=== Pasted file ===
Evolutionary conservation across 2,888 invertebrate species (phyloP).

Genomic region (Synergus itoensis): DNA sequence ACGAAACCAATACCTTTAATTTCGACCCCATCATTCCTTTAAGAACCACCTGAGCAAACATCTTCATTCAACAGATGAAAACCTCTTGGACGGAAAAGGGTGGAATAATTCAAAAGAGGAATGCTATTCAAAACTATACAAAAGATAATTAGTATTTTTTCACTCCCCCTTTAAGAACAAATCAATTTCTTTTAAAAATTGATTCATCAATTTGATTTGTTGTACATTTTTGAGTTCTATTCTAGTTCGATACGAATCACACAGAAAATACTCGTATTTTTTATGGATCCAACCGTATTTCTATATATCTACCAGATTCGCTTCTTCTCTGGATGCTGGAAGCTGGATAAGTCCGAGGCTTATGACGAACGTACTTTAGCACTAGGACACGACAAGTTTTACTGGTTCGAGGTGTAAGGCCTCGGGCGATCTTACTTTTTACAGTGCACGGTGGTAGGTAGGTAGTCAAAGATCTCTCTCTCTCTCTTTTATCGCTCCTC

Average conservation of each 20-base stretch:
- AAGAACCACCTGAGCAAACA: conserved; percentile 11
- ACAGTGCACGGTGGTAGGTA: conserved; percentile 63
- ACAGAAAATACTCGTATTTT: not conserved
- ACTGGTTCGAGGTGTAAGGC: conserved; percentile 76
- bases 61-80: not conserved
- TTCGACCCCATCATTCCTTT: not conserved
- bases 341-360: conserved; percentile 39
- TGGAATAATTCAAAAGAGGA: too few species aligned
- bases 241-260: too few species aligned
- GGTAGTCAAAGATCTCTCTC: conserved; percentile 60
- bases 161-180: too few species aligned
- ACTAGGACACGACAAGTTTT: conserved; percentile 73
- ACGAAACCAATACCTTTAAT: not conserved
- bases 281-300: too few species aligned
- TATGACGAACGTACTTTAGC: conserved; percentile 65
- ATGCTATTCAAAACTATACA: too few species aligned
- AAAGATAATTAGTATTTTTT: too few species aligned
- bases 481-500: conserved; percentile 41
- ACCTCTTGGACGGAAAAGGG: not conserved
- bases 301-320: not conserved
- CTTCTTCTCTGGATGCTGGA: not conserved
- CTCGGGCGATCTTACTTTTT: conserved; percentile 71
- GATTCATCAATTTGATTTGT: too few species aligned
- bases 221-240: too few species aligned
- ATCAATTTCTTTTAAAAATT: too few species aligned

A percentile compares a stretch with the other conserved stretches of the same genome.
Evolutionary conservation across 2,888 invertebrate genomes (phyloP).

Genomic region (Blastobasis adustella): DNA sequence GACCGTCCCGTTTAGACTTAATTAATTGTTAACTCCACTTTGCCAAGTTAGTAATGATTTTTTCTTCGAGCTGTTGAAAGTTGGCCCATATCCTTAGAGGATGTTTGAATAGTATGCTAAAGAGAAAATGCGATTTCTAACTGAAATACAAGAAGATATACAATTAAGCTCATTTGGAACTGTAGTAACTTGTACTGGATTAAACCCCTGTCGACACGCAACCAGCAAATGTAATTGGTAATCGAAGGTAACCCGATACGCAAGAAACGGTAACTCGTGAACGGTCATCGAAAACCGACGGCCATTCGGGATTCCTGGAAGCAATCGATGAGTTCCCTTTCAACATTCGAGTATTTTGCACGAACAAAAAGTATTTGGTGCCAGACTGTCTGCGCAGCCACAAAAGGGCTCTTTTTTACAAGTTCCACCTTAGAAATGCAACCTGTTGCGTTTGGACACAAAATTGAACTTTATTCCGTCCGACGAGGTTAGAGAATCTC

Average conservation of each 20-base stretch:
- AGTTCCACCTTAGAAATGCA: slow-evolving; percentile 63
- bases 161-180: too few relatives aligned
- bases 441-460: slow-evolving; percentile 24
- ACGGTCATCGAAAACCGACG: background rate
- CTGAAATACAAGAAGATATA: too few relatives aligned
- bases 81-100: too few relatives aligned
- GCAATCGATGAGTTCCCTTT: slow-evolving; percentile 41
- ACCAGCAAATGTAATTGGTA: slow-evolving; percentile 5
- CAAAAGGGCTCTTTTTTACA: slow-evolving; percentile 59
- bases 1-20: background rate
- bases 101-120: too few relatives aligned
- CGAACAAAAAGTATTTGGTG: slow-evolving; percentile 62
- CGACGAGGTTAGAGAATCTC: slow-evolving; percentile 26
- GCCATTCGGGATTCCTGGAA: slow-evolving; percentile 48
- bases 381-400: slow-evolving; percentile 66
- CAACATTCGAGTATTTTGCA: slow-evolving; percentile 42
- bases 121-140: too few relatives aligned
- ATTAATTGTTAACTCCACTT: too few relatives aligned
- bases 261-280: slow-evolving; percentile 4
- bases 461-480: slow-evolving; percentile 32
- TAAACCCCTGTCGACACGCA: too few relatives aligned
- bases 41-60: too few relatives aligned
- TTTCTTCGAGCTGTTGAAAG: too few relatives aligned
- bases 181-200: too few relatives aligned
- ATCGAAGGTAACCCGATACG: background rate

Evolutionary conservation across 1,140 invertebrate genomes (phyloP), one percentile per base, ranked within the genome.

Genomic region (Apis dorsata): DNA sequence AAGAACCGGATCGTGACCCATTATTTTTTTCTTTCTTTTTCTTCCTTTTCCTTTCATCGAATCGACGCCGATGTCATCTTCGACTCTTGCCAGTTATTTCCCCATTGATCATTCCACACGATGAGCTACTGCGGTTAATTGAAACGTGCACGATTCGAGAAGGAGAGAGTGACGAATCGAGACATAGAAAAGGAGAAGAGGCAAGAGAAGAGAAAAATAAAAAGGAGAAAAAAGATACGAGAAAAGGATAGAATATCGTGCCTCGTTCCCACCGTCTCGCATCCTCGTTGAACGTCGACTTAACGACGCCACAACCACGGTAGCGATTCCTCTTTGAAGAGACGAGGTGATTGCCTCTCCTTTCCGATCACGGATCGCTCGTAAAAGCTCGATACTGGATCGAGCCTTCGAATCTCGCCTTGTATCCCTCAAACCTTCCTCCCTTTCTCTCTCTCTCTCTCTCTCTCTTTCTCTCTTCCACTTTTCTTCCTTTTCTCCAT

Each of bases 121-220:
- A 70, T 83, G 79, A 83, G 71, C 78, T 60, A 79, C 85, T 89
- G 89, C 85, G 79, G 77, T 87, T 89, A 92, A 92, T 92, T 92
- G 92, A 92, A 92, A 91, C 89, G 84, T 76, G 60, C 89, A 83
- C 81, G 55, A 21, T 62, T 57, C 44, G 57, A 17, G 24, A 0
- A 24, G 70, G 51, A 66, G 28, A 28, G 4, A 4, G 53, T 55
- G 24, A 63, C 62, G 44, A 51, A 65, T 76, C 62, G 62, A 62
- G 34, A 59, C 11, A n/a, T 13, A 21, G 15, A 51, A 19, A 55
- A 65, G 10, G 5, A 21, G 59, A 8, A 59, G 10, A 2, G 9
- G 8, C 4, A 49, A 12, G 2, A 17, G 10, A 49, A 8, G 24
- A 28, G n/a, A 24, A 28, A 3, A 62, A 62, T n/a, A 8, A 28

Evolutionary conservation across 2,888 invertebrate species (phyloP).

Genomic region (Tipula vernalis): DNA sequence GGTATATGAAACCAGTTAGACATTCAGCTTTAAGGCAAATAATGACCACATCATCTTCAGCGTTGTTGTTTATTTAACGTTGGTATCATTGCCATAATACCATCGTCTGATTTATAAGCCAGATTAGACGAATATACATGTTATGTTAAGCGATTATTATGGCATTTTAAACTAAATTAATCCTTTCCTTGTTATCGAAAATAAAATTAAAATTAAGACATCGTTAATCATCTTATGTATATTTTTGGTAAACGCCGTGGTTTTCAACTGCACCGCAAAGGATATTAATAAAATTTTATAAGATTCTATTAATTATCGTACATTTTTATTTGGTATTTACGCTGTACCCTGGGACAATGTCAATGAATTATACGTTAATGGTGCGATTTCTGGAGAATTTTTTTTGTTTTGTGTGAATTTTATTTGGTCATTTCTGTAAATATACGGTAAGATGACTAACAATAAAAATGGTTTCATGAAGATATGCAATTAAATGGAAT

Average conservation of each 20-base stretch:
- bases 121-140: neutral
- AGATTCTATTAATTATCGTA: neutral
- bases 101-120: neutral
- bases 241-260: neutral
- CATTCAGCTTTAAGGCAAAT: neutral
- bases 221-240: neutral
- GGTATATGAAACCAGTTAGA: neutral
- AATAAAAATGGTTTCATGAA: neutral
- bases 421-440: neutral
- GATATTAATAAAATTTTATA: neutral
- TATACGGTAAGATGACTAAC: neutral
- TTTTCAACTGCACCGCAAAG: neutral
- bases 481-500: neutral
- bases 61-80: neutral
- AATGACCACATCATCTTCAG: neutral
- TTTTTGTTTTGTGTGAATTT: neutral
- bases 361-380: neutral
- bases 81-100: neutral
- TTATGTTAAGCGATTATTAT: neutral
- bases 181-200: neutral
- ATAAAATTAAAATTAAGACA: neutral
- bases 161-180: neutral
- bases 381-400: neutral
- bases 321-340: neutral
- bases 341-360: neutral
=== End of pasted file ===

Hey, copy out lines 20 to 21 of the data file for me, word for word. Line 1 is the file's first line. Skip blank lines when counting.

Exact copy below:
- AAAGATAATTAGTATTTTTT: too few species aligned
- bases 481-500: conserved; percentile 41